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COE Adjustable Low Fire Clear Glaze
Auto Unity Formula
*Update Jan 2023:
G1916M 3124:3134:Kaolin:Silica Adjustable Clear on mug
Buffstone with G1916M at cone 03 (1950F) - crazing
G1916M applied very thick on new mix L215
No crazing after months. Fired 04. Milky because of thickness.
Alternate Code Number:GS04-1
XML (to paste into Insight)
<?xml version="1.0"?> <recipes version="1.0" encoding="UTF-8"> <recipe name="COE Adjustable Low Fire Clear Glaze" id="63907" key="cs6EdQB9" date="2023-03-23" typecodes="ST" codenum="G1916M" picturebasename=""> <recipelines> <recipeline material="FERRO FRIT 3124" amount="38.000" tolerance=""/> <recipeline material="FERRO FRIT 3134" amount="38.000" tolerance=""/> <recipeline material="EPK" amount="20.000" tolerance=""/> <recipeline material="Silica" amount="4.000" tolerance=""/> </recipelines> </recipe> </recipes>
Cone 05+ Expansion Adjustable Gloss Base
*Although similar to the previous G1916M, this recipe provides greater thermal expansion adjustability. It combines a middle-of-the-road thermal expansion frit with a very low and very high expansion frit (they cancel each other out but increase gloss of the otherwise silky Frit 3195). The frits in this recipe are common (the 3249 less so but it deserves to be common because of its utility). We adjusted this in a later version, G1916QL1, it employs a kaolin for better clarity and more frit 3249 for glaze fit on more bodies.
G1916Q at Cone 01 on 3D+iron
Very nice results on L3724E red body at cone 01. Piece is very strong.
1916J and Q fired to 1450F
These glazes are starting to melt, the surface having reached the consistency of a porcelain and have densitfied to very low porosity. Notice the iron in the ball clay really shows up at this stage (it will be less evident later).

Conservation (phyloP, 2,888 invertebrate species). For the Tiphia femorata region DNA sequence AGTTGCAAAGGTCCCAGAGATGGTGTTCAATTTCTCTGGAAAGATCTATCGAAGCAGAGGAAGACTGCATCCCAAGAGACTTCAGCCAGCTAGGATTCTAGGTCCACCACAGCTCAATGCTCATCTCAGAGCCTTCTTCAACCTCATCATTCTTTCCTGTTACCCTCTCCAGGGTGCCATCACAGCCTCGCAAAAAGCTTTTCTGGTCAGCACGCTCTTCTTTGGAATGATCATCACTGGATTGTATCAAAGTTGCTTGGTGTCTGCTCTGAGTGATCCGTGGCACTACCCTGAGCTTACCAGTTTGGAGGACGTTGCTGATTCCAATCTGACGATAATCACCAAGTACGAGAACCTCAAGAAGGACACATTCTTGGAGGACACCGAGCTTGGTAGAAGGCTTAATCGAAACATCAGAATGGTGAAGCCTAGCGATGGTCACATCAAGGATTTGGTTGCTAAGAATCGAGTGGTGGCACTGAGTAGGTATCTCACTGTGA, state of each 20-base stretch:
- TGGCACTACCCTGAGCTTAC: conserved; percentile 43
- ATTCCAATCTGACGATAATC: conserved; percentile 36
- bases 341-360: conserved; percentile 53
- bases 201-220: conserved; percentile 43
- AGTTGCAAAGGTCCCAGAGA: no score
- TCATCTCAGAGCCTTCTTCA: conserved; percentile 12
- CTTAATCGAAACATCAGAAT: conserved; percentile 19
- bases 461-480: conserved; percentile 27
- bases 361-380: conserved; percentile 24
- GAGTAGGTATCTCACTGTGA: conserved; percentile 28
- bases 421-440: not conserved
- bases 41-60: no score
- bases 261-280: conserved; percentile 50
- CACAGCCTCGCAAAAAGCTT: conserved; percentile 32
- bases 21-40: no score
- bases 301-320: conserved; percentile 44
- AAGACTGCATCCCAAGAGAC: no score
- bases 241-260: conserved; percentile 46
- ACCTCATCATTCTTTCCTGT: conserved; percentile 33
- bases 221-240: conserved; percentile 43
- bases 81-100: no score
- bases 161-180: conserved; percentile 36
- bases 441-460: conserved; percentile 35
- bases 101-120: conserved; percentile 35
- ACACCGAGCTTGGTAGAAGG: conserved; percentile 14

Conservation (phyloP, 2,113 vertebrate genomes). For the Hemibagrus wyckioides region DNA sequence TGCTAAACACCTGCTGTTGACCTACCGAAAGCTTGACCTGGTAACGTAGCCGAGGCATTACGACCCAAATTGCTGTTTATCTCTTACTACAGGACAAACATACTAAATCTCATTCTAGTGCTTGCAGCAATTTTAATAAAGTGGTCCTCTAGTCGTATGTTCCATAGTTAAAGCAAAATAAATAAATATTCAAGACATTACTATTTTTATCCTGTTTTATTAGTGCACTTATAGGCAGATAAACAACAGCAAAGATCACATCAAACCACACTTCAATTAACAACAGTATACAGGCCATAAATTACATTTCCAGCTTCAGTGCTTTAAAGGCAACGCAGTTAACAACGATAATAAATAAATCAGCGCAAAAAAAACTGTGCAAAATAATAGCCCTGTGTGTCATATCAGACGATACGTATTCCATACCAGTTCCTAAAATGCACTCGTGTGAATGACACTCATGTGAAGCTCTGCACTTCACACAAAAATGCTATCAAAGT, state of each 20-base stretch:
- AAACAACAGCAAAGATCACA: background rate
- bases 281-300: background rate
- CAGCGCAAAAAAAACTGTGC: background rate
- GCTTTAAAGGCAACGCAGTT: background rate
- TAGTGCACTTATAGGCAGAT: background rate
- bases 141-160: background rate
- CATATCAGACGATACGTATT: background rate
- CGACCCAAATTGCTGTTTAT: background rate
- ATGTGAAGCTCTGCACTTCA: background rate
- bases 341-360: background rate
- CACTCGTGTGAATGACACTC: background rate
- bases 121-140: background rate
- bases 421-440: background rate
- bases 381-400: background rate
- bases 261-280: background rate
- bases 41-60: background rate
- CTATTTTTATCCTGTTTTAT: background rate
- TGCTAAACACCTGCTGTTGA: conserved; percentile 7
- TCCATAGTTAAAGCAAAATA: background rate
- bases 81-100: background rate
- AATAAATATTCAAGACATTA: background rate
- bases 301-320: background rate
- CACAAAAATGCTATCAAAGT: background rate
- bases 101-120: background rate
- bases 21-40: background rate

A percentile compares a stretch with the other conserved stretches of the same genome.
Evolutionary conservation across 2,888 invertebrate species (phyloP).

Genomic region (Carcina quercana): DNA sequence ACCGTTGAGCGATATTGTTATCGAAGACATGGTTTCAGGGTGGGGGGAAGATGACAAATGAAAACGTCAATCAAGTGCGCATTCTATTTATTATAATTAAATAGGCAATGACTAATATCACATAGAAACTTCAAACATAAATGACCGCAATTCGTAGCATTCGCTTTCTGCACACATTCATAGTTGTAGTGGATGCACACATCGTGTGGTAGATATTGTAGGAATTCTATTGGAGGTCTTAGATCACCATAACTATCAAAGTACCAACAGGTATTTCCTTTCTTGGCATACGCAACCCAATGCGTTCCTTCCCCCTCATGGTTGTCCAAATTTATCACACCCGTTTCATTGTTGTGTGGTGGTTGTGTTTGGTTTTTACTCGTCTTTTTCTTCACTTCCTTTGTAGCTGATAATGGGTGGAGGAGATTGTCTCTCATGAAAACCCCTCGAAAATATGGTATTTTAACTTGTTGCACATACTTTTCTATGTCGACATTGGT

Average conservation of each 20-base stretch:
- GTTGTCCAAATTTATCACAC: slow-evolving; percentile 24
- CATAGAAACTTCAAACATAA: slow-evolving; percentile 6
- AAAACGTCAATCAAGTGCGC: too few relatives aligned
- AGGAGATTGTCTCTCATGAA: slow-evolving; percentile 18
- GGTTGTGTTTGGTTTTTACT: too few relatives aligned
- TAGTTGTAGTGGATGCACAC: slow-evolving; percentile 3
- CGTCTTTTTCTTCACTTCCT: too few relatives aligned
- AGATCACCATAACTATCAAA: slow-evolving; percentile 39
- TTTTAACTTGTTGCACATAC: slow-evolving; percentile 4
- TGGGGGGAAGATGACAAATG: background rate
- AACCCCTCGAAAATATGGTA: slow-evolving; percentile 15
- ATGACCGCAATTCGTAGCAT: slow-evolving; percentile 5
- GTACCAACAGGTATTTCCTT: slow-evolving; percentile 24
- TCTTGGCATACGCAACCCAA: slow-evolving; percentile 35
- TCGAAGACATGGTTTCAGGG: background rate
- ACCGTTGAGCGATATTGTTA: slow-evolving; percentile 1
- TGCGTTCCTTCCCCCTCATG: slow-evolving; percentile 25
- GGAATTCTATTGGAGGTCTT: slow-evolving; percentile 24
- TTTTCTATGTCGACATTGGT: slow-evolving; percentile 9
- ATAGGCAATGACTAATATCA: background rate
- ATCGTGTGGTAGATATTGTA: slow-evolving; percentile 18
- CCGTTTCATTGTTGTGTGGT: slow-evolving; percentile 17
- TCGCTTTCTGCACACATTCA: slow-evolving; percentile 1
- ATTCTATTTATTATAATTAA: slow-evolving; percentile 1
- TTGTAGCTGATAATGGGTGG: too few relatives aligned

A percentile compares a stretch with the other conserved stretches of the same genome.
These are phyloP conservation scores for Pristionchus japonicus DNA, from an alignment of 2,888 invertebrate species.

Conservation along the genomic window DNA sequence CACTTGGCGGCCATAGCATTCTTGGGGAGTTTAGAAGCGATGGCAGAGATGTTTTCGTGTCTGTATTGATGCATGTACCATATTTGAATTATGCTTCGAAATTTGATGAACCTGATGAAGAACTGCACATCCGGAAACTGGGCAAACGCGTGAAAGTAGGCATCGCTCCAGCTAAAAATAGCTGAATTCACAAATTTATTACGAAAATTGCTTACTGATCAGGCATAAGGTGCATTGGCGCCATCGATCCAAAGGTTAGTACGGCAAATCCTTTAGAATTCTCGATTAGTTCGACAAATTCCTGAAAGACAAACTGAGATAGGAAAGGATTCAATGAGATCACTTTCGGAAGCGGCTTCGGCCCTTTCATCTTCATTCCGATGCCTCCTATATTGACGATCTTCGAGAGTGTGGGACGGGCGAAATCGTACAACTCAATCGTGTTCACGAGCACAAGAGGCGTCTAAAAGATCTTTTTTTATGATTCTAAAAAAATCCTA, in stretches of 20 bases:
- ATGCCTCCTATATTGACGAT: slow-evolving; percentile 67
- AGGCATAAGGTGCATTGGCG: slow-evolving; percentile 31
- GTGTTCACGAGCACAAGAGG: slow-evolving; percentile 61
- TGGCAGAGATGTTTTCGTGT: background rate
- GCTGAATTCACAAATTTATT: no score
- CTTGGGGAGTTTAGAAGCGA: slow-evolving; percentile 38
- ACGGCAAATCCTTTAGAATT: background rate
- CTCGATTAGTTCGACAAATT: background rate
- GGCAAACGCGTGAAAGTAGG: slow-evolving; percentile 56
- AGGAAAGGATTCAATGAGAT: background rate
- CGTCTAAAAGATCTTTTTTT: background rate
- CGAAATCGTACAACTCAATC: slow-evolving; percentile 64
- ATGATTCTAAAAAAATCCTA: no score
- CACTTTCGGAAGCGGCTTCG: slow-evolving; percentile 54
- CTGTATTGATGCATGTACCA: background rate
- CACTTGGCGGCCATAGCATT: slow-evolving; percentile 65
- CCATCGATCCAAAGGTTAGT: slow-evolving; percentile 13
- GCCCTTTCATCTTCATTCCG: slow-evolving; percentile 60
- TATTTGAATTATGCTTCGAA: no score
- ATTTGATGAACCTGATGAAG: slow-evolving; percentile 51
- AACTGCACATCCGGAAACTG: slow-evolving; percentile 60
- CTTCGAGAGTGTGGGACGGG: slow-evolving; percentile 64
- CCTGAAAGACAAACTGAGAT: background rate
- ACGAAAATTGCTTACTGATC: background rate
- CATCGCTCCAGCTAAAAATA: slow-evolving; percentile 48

G1916Q Cone 04 using 04DSSC schedule
G1916Q and J fired 1650-2000F
Ten-gram balls melted and flattened as they fired. They soften over a wide range, starting well below cone 010! At 1650F carbon material is still visible (even though the glaze has lost 2% of its weight to this point), it is likely the source of the micro-bubbles that completely opacify the matrix even at 1950F (cone 04). This is an 85% fritted glaze, yet it still has carbon; think of what a raw glaze might have! Of course, this is a thick layer, so the bubbles are expected. But they still can be an issue on a piece of ware. So to get the most transparent possible result it is wise to fire tests to find the point where the glaze starts to soften (1450F in this case), then soak the kiln just below that (on the way up) to fire away as much of the carbon as possible.
Success with cyrstal clear glaze cone 03
Uses Cone 03 soak-soak-slow cool schedule.
G1916Q on L215, L212, L210, L213, Buffstone at cone 03
All exited from the klin without crazing. The L215, L213, L210 and L212 samples subsequently survived a 300F/Icewater test without crazing, but the Buffstone did not. The L213 would not likely survive a cold-to-hot test without shivering.
1916Q cone 04, 03
G1916Q on L210 fired at cone 04
Has survived for a year without crazing.
G1916Q+2%Iron on L212 talc body fired at cone 05
This will likely shiver over time. But the speckle that happens on white bodies is clearly visible.
G1916Q applied thickly on L215 fired cone 04
No crazing after 2 months.
G1916Q on L4170 cone 04
Thin application is clearly the way to get the best transparent. The glaze eventually craze where application is thicker.
XML (to paste into Insight)
<?xml version="1.0"?> <recipes version="1.0" encoding="UTF-8"> <recipe name="Cone 05+ Expansion Adjustable Gloss Base" id="56565" key="irHk7RR9" date="2023-10-31" codenum="G1916Q"> <recipelines> <recipeline material="Ferro Frit 3195" amount="65.000" tolerance=""/> <recipeline material="Ferro Frit 3110" amount="10.000" tolerance=""/> <recipeline material="Ferro Frit 3249" amount="10.000" tolerance=""/> <recipeline material="No. 5 Ball Clay" amount="15.000" tolerance=""/> </recipelines> </recipe> </recipes>